He asked me, “So, do you eat these eggs.” I laughed and said, “Well, no. We just color them, hide them, and then look for them.” As I said this, I began to realize this was somewhat of an odd tradition. Bill’s face said the same thing as my thoughts. Eggs make sense since they represent fertility and birth. Looking for them seems to have some relation to the story of Jesus’ resurrection. I then explained that little children are told that the “Easter Bunny” hides the eggs. This raised Bills eyebrows even more. He said, “Bunny’s don’t lay eggs. Why a bunny?” I had nothing. Why a bunny? What a great question. I would later research this. I told him I didn’t understand it, but it was kind of like Santa Clause. I’m not sure if that really helped.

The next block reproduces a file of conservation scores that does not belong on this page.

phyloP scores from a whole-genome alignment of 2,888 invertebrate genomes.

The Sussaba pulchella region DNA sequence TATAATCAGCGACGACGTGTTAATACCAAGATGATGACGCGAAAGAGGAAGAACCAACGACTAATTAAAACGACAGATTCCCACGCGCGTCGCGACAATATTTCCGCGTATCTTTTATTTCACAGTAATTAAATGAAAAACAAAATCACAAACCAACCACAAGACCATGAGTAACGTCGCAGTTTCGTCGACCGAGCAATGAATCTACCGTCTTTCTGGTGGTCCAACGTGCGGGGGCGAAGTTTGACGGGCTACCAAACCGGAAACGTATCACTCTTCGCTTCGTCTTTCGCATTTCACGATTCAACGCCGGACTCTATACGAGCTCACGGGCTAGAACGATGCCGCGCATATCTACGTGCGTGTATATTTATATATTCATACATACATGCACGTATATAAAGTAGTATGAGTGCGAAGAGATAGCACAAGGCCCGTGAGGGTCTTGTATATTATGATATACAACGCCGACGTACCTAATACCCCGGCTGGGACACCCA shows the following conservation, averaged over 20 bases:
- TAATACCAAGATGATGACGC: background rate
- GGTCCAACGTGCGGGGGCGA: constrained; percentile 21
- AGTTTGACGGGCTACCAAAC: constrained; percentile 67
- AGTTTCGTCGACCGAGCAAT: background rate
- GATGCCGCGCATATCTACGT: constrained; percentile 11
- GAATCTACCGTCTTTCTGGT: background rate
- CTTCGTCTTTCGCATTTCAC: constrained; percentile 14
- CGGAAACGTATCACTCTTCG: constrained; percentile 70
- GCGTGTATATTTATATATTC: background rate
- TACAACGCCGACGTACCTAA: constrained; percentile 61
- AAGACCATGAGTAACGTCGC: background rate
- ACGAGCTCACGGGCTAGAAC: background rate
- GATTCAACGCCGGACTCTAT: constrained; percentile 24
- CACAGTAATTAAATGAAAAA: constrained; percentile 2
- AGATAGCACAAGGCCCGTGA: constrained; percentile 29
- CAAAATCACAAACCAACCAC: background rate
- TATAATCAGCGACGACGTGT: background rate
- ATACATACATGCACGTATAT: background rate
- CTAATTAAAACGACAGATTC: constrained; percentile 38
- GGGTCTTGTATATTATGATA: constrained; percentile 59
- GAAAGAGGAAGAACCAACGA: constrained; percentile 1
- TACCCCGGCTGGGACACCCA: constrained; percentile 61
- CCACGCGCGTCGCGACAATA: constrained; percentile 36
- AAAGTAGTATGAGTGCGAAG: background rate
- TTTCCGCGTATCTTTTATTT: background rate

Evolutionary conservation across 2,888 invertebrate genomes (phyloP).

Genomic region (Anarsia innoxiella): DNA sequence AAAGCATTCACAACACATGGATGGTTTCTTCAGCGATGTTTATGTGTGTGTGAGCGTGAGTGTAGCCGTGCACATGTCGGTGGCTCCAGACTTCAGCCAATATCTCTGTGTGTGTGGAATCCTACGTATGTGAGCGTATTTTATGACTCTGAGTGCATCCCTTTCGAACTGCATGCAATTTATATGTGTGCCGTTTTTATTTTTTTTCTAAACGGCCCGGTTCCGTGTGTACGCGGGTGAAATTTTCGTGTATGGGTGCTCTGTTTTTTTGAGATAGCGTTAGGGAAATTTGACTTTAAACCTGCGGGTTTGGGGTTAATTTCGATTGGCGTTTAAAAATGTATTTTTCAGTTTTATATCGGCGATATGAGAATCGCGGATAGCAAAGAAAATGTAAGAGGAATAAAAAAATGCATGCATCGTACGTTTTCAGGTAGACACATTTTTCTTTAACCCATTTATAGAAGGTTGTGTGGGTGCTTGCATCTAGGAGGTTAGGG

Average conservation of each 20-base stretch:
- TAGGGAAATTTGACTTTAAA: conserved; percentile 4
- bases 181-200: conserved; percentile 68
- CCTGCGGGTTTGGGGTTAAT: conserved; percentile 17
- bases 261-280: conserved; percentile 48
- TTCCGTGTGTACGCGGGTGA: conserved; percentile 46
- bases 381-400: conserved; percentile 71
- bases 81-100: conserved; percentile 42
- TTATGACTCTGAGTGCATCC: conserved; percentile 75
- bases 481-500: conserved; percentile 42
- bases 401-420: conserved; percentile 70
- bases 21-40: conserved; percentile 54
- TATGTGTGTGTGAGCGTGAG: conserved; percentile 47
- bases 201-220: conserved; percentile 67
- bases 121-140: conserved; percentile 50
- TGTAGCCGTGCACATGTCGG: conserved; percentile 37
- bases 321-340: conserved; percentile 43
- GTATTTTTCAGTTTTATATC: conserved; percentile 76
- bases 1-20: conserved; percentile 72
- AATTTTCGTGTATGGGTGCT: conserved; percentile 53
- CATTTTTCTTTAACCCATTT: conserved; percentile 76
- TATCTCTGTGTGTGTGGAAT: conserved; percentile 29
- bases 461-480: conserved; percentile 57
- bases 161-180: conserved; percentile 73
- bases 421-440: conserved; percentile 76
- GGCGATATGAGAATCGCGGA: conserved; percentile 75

I then added that we often exchange chocolate on Easter, especially chocolate bunnies. Bill responded, “So this is like Valentines Day. Why do Americans like chocolate so much?” I had to laugh. Again, I was slightly perplexed at my own cultural traditions. I could only shrug my shoulders. With that we mostly concluded our talk and went back to eating our rice and mush.

I discovered, through some extensive reading on Wikipedia, that the bunny has significance in old folktales from Germany. The nests that hares would build resembled those of a certain bird. Thus, it was written into some folktales that hares laid eggs. Somehow this worked its way into the Easter tradition.

Bill’s ignorance with respect to American cultural traditions was a blessing. It helped me look back at my family and myself. It mostly made me laugh at the absurdity of some traditions we have. Nonetheless, it provided a new perspective for me.

Wikipedia article on the Easter Bunny: http://en.wikipedia.org/wiki/Easter_Bunny